We want our websites to stand out. Website makers are often pressured to keep users’ attention, no matter what it takes. This often means attempting to “engage” users in ways that we would never dream of doing with someone face-to-face: interrupting them, stalking them around a web page, and using deceptive language to get them to remain on a site or take a particular action.
Even if these UX tactics can garner us a few extra newsletter subscriptions or donations, does that mean we should use them? While engaging some users, are we driving others away?
We use the framework established by the Consentful Tech Project to look at common UX patterns, including modals, “manipulinks”, and other dark patterns, and consider how they can erode user focus, attention, and trust. We will share better examples of UX patterns that are respectful of users, and strategies to get stakeholders on board.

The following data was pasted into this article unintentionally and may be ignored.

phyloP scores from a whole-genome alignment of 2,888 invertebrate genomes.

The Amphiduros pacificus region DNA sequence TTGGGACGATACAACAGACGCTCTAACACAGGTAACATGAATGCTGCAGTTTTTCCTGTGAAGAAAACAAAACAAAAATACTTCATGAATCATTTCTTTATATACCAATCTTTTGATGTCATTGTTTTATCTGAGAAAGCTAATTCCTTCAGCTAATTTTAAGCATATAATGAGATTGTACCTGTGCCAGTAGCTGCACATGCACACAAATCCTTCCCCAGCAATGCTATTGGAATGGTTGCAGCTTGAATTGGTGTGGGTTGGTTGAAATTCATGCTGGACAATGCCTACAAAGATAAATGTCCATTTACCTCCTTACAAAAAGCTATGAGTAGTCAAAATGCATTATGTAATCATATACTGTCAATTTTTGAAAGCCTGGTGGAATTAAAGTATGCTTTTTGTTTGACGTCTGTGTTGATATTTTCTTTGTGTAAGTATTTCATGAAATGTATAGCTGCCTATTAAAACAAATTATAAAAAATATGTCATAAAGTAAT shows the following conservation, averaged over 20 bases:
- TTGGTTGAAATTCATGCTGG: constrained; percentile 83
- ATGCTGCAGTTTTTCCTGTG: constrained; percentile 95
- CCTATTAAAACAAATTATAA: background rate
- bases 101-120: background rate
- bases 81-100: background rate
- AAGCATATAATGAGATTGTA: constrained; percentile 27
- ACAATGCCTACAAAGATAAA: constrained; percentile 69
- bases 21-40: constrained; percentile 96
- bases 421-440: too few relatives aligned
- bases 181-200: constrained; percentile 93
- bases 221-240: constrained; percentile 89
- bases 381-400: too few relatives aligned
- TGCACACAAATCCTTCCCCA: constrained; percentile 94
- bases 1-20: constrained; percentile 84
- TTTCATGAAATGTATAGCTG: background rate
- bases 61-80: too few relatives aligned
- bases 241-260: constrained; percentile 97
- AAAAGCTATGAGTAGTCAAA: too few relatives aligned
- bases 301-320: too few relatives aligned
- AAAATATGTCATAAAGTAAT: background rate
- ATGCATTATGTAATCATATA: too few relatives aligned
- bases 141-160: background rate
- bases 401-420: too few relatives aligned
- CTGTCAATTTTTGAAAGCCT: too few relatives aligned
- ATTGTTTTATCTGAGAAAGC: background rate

Session Type30 minute session
- Identify coercive UX patterns.
- Understand what constitutes more respectful and accessible UX patterns.
- Influence web project stakeholders to make UX more consentful.
Target Audience1. Website design and communications decision-makers and influencers; 2. Web designers and developers who care about accessibility.
Clayton has been working in nonprofit technology and web development since 2011. He applies his background in linguistics and sociology to ensure websites meet users’ needs. Aside from content strategy and user experience design, Clayton also enjoys being a goofy dad and always appreciates a good paraprosdokian.
Co-founder of DevCollab, Johanna began her formal tech career at WGBH in Boston in 2000. In her leadership of the technical team, she prioritizes inclusive design and web accessibility in all its forms. She is a longtime member of and volunteer community leader for NTEN.org, and co-hosts NTEN monthly chat calls for nonprofit Drupal Users. Johanna is also co-organizer of the annual DrupalCon Nonprofit Summit.